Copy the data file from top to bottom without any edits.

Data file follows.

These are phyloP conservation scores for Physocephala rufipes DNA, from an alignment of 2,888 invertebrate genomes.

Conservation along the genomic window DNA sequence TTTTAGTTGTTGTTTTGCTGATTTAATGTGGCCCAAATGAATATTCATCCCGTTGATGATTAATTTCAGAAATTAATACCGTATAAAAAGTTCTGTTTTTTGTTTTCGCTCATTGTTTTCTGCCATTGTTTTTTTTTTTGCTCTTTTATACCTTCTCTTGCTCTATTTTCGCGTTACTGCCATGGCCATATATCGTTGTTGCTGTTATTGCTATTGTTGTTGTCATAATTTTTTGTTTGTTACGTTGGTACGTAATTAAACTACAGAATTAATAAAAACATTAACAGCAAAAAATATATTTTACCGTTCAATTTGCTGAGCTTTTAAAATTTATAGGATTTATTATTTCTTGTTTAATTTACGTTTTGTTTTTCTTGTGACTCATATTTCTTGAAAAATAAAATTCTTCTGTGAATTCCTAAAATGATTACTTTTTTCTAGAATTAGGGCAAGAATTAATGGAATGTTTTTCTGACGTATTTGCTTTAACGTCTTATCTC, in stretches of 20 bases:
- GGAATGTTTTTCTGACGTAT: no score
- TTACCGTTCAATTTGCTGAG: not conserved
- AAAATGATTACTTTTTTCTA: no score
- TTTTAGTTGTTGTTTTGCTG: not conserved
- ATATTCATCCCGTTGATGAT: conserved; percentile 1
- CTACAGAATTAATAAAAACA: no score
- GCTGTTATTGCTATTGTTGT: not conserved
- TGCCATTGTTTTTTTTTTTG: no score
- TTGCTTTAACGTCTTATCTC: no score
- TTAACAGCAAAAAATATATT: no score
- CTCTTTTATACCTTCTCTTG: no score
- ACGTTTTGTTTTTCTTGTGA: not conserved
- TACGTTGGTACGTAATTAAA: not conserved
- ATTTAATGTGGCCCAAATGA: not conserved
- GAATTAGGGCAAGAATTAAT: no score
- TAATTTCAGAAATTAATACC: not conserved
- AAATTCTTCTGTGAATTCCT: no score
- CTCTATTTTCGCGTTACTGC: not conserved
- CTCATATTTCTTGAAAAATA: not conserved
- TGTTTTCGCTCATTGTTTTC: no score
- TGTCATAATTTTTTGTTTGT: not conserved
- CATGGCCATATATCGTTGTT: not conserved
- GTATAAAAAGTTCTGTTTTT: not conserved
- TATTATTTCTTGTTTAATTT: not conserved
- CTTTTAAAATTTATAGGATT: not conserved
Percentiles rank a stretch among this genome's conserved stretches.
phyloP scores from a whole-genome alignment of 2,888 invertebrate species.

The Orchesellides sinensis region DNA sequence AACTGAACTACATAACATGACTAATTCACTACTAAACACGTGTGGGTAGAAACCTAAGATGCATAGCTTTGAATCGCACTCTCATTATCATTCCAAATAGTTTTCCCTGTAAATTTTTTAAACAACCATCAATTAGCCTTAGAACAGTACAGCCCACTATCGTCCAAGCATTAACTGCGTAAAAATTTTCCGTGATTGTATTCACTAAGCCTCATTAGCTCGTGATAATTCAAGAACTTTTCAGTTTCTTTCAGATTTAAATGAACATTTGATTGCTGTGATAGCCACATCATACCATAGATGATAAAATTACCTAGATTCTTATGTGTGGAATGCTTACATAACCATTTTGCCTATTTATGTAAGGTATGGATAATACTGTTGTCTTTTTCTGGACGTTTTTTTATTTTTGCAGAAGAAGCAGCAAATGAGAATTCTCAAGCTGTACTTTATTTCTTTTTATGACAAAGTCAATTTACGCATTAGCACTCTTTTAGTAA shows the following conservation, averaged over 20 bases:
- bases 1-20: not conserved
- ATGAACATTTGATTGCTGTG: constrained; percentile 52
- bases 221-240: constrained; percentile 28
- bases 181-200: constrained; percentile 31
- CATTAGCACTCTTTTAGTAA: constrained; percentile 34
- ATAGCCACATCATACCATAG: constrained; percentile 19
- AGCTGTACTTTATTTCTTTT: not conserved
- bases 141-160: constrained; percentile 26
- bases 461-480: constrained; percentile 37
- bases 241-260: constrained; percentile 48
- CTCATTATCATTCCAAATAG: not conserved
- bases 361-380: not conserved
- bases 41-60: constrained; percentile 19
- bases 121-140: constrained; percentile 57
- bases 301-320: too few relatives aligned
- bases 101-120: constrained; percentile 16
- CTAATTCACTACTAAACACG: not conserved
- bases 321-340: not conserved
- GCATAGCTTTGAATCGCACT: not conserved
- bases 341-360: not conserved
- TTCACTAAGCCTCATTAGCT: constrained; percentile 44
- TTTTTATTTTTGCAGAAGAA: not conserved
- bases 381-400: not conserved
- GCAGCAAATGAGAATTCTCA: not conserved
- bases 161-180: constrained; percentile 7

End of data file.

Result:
These are phyloP conservation scores for Physocephala rufipes DNA, from an alignment of 2,888 invertebrate genomes.

Conservation along the genomic window DNA sequence TTTTAGTTGTTGTTTTGCTGATTTAATGTGGCCCAAATGAATATTCATCCCGTTGATGATTAATTTCAGAAATTAATACCGTATAAAAAGTTCTGTTTTTTGTTTTCGCTCATTGTTTTCTGCCATTGTTTTTTTTTTTGCTCTTTTATACCTTCTCTTGCTCTATTTTCGCGTTACTGCCATGGCCATATATCGTTGTTGCTGTTATTGCTATTGTTGTTGTCATAATTTTTTGTTTGTTACGTTGGTACGTAATTAAACTACAGAATTAATAAAAACATTAACAGCAAAAAATATATTTTACCGTTCAATTTGCTGAGCTTTTAAAATTTATAGGATTTATTATTTCTTGTTTAATTTACGTTTTGTTTTTCTTGTGACTCATATTTCTTGAAAAATAAAATTCTTCTGTGAATTCCTAAAATGATTACTTTTTTCTAGAATTAGGGCAAGAATTAATGGAATGTTTTTCTGACGTATTTGCTTTAACGTCTTATCTC, in stretches of 20 bases:
- GGAATGTTTTTCTGACGTAT: no score
- TTACCGTTCAATTTGCTGAG: not conserved
- AAAATGATTACTTTTTTCTA: no score
- TTTTAGTTGTTGTTTTGCTG: not conserved
- ATATTCATCCCGTTGATGAT: conserved; percentile 1
- CTACAGAATTAATAAAAACA: no score
- GCTGTTATTGCTATTGTTGT: not conserved
- TGCCATTGTTTTTTTTTTTG: no score
- TTGCTTTAACGTCTTATCTC: no score
- TTAACAGCAAAAAATATATT: no score
- CTCTTTTATACCTTCTCTTG: no score
- ACGTTTTGTTTTTCTTGTGA: not conserved
- TACGTTGGTACGTAATTAAA: not conserved
- ATTTAATGTGGCCCAAATGA: not conserved
- GAATTAGGGCAAGAATTAAT: no score
- TAATTTCAGAAATTAATACC: not conserved
- AAATTCTTCTGTGAATTCCT: no score
- CTCTATTTTCGCGTTACTGC: not conserved
- CTCATATTTCTTGAAAAATA: not conserved
- TGTTTTCGCTCATTGTTTTC: no score
- TGTCATAATTTTTTGTTTGT: not conserved
- CATGGCCATATATCGTTGTT: not conserved
- GTATAAAAAGTTCTGTTTTT: not conserved
- TATTATTTCTTGTTTAATTT: not conserved
- CTTTTAAAATTTATAGGATT: not conserved
Percentiles rank a stretch among this genome's conserved stretches.
phyloP scores from a whole-genome alignment of 2,888 invertebrate species.

The Orchesellides sinensis region DNA sequence AACTGAACTACATAACATGACTAATTCACTACTAAACACGTGTGGGTAGAAACCTAAGATGCATAGCTTTGAATCGCACTCTCATTATCATTCCAAATAGTTTTCCCTGTAAATTTTTTAAACAACCATCAATTAGCCTTAGAACAGTACAGCCCACTATCGTCCAAGCATTAACTGCGTAAAAATTTTCCGTGATTGTATTCACTAAGCCTCATTAGCTCGTGATAATTCAAGAACTTTTCAGTTTCTTTCAGATTTAAATGAACATTTGATTGCTGTGATAGCCACATCATACCATAGATGATAAAATTACCTAGATTCTTATGTGTGGAATGCTTACATAACCATTTTGCCTATTTATGTAAGGTATGGATAATACTGTTGTCTTTTTCTGGACGTTTTTTTATTTTTGCAGAAGAAGCAGCAAATGAGAATTCTCAAGCTGTACTTTATTTCTTTTTATGACAAAGTCAATTTACGCATTAGCACTCTTTTAGTAA shows the following conservation, averaged over 20 bases:
- bases 1-20: not conserved
- ATGAACATTTGATTGCTGTG: constrained; percentile 52
- bases 221-240: constrained; percentile 28
- bases 181-200: constrained; percentile 31
- CATTAGCACTCTTTTAGTAA: constrained; percentile 34
- ATAGCCACATCATACCATAG: constrained; percentile 19
- AGCTGTACTTTATTTCTTTT: not conserved
- bases 141-160: constrained; percentile 26
- bases 461-480: constrained; percentile 37
- bases 241-260: constrained; percentile 48
- CTCATTATCATTCCAAATAG: not conserved
- bases 361-380: not conserved
- bases 41-60: constrained; percentile 19
- bases 121-140: constrained; percentile 57
- bases 301-320: too few relatives aligned
- bases 101-120: constrained; percentile 16
- CTAATTCACTACTAAACACG: not conserved
- bases 321-340: not conserved
- GCATAGCTTTGAATCGCACT: not conserved
- bases 341-360: not conserved
- TTCACTAAGCCTCATTAGCT: constrained; percentile 44
- TTTTTATTTTTGCAGAAGAA: not conserved
- bases 381-400: not conserved
- GCAGCAAATGAGAATTCTCA: not conserved
- bases 161-180: constrained; percentile 7